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psoriasis
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Asked 4/18/2010 10:44:48 PM
Updated 6/18/2014 7:02:13 AM
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Expert answered|Niraj|Points 182|

Question
Asked 4/18/2010 10:44:48 PM
Updated 6/18/2014 7:02:13 AM
2 Answers/Comments
This conversation has been flagged as incorrect.
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Psoriasis is a skin condition that causes red, flaky, crusty patches of skin covered with silvery scales.
Added 6/18/2014 7:02:13 AM
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soriasis (pronounced /s?'ra??s?s/) is a chronic, non-infectious disease that affects mainly the skin. It is currently suspected to be autoimmune in origin. It commonly causes red, scaly patches to appear on the skin, although some patients have no dermatological symptoms. The scaly patches caused by psoriasis, called psoriatic plaques, are areas of inflammation and excessive skin production. Skin rapidly accumulates at these sites and takes on a silvery-white appearance. Plaques frequently occur on the skin of the elbows and knees, but can affect any area including the scalp, palms of hands and soles of feet, and genitals. In contrast to eczema, psoriasis is more likely to be found on the extensor aspect of the joint.

The disorder is a chronic recurring condition that varies in severity from minor localized patches to complete body coverage. Fingernails and toenails are frequently affected (psoriatic nail dystrophy) and can be seen as an isolated symptom. Psoriasis can also cause inflammation of the joints, which is known as psoriatic arthritis. Ten to fifteen percent of people with psoriasis have psoriatic arthritis.,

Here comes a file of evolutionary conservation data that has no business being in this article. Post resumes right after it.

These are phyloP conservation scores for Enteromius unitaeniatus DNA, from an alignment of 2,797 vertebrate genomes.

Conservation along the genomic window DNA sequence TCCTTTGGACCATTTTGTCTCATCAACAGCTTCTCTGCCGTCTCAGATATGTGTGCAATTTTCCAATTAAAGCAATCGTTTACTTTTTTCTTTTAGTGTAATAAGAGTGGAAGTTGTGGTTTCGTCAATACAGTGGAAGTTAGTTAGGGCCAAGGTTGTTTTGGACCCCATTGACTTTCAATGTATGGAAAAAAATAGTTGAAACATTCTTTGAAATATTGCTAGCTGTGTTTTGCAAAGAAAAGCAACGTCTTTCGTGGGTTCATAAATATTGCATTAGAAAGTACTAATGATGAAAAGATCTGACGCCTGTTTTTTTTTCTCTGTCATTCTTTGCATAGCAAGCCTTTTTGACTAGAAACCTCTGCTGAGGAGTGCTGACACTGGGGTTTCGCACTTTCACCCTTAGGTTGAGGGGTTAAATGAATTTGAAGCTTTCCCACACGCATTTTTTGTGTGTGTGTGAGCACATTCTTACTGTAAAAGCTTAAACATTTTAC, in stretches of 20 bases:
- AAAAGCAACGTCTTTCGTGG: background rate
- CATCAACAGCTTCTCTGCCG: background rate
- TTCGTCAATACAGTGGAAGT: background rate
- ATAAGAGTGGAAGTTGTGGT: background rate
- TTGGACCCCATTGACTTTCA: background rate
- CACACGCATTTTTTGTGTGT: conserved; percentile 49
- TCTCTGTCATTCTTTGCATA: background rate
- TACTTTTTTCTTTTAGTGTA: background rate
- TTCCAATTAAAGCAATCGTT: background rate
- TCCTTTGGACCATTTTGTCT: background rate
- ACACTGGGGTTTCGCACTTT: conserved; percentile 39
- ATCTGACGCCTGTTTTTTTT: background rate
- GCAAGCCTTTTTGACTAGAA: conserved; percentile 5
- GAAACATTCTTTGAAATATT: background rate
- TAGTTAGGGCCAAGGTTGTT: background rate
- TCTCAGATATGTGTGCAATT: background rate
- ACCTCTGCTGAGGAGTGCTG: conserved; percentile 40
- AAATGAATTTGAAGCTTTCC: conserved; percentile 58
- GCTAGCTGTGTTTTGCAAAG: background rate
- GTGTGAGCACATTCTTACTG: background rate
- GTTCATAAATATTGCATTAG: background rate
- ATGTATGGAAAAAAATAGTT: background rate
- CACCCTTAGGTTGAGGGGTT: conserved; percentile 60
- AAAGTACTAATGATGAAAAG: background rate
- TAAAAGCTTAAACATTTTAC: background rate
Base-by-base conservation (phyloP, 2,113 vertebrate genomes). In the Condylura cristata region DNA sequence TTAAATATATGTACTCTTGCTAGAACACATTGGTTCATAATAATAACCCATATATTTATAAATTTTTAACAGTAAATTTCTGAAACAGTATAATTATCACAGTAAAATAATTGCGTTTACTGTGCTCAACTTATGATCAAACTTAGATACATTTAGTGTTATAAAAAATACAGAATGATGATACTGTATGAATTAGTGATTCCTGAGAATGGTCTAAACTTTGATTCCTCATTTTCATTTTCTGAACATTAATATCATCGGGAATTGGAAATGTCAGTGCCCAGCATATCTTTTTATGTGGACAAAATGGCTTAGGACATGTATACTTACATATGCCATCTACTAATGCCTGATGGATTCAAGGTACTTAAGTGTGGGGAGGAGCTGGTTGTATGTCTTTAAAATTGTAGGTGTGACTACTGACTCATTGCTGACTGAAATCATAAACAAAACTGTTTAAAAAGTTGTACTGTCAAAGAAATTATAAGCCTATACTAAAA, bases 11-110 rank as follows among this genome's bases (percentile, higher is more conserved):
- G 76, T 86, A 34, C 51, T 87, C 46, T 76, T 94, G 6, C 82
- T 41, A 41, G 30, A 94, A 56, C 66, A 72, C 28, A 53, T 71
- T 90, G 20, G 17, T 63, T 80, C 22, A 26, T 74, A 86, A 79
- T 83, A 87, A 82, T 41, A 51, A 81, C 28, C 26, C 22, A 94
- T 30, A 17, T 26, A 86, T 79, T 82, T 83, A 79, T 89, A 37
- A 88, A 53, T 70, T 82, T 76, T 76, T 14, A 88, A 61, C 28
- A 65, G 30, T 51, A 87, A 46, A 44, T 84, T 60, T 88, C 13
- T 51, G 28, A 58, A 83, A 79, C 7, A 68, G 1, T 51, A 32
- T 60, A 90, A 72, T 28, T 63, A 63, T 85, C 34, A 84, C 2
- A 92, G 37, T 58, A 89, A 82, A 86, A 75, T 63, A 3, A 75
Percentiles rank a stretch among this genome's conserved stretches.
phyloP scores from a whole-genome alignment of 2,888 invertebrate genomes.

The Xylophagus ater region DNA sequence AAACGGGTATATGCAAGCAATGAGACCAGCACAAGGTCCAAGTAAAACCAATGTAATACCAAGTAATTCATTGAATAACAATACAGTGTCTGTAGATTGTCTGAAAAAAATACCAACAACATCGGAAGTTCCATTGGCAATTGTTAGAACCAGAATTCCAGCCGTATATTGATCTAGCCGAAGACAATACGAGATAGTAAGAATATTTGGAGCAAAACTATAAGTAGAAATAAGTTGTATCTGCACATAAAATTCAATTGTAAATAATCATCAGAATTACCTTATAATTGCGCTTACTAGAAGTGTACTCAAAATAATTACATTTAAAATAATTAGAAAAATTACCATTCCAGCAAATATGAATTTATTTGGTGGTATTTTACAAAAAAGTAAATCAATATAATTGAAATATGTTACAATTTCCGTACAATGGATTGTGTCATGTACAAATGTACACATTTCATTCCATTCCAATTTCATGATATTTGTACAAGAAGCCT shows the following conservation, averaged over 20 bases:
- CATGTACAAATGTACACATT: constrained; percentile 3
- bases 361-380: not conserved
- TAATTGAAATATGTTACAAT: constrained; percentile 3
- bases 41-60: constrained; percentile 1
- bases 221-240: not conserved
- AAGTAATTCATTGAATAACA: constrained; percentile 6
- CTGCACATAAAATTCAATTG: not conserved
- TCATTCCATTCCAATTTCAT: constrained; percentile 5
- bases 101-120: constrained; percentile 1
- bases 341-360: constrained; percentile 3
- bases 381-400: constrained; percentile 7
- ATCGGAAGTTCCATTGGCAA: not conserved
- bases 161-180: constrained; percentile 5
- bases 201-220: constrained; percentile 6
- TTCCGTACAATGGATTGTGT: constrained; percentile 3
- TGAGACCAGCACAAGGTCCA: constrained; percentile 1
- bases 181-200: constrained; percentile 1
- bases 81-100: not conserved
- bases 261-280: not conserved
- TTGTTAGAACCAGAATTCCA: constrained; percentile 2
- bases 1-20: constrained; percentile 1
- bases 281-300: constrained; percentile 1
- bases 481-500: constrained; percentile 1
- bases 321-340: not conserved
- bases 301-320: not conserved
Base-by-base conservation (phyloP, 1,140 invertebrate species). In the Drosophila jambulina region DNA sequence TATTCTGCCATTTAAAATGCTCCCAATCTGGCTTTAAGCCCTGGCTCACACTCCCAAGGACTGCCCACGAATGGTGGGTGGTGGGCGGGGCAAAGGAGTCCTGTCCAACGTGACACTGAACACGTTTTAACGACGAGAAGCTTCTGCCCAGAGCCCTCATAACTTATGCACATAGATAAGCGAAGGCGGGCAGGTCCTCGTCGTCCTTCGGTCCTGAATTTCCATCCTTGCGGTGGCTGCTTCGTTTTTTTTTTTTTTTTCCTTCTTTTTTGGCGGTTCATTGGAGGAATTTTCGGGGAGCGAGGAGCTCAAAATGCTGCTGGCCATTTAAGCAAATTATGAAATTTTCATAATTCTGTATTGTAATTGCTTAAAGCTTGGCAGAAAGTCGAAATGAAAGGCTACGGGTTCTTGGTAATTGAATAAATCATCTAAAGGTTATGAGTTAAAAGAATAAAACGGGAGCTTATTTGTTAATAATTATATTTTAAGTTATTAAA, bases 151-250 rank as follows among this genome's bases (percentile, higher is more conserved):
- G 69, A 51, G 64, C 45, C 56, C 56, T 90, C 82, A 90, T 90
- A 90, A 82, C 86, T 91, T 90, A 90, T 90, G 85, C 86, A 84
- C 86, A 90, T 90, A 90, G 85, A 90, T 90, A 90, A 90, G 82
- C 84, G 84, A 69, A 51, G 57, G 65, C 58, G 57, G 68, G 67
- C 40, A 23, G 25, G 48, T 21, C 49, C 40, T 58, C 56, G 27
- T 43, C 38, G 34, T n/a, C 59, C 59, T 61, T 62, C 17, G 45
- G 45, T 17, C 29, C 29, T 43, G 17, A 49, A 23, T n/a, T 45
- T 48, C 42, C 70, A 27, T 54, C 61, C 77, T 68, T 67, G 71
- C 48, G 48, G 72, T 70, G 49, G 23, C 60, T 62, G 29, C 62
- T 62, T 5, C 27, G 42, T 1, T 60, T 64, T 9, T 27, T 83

The cause of psoriasis is not exact, but it is believed to have a genetic component and it can be triggered by a prolonged injury to the skin known as Koebener phenomena[citation needed]. Various environmental factors have been suggested as aggravating to psoriasis including stress, withdrawal of systemic corticosteroid, excessive alcohol consumption, and smoking but few have shown statistical signifcance. There are many treatments available, but because of its chronic recurrent nature psoriasis is a challenge to treat.
Added 4/19/2010 2:17:56 AM
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